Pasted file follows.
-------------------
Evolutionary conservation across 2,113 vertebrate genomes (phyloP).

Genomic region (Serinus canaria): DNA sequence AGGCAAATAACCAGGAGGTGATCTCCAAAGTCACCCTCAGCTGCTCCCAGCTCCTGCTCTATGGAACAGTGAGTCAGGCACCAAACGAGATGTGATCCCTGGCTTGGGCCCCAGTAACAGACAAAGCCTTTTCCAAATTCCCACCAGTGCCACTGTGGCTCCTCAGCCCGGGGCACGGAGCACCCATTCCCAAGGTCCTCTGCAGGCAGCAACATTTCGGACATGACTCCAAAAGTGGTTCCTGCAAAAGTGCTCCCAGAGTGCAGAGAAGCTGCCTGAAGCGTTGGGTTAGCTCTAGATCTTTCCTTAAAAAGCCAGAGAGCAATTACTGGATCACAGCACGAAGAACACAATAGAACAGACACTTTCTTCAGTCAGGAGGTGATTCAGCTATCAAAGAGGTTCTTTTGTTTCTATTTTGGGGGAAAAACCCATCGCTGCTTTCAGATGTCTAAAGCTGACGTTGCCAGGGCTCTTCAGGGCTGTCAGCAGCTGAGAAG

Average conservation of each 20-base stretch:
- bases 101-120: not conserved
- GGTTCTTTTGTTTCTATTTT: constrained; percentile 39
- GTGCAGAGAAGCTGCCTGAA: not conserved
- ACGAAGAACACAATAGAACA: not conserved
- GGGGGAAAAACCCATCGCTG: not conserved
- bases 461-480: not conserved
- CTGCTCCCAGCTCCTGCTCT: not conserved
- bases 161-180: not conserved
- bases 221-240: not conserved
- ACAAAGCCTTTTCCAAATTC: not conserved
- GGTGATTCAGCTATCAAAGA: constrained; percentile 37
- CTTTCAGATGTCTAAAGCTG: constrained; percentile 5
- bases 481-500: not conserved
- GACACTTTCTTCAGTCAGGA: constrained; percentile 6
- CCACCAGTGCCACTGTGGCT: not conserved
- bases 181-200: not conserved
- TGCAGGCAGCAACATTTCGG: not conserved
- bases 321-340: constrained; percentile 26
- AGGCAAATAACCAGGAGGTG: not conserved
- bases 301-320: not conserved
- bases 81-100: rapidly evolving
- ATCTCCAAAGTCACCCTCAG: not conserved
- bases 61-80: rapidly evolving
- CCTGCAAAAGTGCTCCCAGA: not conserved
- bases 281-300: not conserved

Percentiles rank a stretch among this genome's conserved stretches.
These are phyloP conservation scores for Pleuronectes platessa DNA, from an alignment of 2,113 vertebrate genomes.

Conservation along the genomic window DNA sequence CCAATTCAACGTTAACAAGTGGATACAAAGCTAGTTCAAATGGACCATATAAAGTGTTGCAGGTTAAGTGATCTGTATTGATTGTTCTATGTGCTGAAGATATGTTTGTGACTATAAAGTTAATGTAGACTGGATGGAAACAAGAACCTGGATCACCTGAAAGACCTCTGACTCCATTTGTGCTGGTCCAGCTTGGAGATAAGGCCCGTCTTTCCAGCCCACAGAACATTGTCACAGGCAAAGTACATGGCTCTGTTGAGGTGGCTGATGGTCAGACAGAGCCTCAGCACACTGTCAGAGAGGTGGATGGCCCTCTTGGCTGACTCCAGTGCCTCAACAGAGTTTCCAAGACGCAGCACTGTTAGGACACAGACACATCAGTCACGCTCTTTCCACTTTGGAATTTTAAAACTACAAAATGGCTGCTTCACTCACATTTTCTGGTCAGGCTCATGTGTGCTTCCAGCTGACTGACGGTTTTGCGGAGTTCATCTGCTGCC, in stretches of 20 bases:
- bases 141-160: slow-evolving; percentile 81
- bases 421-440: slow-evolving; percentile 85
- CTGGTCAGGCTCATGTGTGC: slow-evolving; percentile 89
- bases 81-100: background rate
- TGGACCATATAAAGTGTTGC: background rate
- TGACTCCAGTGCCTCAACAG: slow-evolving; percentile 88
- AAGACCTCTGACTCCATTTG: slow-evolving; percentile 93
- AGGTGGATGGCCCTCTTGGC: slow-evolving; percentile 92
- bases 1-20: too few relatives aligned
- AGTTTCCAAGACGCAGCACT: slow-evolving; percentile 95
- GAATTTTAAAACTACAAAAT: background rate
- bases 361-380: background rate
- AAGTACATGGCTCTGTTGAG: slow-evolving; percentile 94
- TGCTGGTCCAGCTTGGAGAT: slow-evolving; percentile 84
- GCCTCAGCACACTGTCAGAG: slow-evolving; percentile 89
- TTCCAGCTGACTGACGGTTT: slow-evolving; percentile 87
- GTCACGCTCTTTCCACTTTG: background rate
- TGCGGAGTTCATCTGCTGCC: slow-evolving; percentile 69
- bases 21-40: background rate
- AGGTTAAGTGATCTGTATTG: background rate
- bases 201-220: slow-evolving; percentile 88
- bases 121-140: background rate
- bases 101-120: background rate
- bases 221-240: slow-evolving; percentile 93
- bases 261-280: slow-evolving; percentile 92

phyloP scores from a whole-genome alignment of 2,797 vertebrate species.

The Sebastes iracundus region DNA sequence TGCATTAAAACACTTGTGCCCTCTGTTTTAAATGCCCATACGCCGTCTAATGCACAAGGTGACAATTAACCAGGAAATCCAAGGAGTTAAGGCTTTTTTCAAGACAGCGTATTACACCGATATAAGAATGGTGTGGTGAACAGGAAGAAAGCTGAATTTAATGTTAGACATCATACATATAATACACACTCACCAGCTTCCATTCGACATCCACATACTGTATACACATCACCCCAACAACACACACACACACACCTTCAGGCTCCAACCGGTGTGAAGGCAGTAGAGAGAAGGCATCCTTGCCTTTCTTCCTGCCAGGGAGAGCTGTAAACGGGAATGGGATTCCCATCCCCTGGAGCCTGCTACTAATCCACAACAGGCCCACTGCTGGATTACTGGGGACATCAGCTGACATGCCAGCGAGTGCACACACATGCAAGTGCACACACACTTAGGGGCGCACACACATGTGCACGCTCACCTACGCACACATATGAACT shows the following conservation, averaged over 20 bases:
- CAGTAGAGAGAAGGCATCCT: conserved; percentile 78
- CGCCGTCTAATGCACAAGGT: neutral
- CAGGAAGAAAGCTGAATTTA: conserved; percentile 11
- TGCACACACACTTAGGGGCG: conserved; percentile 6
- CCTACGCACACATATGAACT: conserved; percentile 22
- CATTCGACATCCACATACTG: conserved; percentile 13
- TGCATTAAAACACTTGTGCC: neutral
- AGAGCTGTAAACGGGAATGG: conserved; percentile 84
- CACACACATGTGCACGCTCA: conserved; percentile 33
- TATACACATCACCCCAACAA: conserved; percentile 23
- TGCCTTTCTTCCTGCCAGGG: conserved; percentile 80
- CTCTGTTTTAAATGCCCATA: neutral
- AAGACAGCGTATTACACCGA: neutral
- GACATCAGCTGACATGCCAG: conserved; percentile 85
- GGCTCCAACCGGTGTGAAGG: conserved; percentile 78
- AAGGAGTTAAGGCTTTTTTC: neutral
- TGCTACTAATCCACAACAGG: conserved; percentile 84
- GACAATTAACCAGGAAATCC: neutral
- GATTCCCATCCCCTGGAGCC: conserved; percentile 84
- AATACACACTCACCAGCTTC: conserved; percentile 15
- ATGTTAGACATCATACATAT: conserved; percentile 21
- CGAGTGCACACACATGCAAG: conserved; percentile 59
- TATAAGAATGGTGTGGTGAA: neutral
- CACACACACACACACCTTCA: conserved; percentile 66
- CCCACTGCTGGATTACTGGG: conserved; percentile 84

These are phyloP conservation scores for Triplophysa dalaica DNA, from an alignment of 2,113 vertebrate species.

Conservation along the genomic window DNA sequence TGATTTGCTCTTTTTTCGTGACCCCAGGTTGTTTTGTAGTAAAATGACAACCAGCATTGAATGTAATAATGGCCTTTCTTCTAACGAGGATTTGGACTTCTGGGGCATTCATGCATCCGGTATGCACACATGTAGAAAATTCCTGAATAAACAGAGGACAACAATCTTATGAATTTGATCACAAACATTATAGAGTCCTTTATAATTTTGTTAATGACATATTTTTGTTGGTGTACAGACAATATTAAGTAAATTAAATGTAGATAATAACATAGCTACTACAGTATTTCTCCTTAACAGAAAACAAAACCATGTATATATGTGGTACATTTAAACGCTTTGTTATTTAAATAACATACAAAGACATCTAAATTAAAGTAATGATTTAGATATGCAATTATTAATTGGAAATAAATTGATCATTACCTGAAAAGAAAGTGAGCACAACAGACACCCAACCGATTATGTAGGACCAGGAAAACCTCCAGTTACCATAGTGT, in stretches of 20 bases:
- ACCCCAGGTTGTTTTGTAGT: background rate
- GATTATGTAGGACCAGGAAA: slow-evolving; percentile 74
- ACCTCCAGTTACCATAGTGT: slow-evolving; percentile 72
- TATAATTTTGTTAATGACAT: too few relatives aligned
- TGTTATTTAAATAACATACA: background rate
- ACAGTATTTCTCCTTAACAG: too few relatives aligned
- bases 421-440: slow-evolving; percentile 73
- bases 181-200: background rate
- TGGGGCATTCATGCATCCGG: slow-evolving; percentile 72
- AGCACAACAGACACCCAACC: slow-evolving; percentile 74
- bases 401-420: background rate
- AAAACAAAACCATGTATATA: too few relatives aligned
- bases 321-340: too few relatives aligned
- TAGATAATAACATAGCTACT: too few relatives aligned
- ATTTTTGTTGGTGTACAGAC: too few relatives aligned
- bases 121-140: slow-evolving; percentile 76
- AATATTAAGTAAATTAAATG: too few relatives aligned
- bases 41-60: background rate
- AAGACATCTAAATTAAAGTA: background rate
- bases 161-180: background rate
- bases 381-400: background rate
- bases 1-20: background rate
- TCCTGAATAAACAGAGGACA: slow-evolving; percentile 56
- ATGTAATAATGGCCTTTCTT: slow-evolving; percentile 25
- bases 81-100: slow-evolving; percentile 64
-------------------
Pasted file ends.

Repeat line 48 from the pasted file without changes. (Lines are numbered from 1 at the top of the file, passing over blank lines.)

- GTCACGCTCTTTCCACTTTG: background rate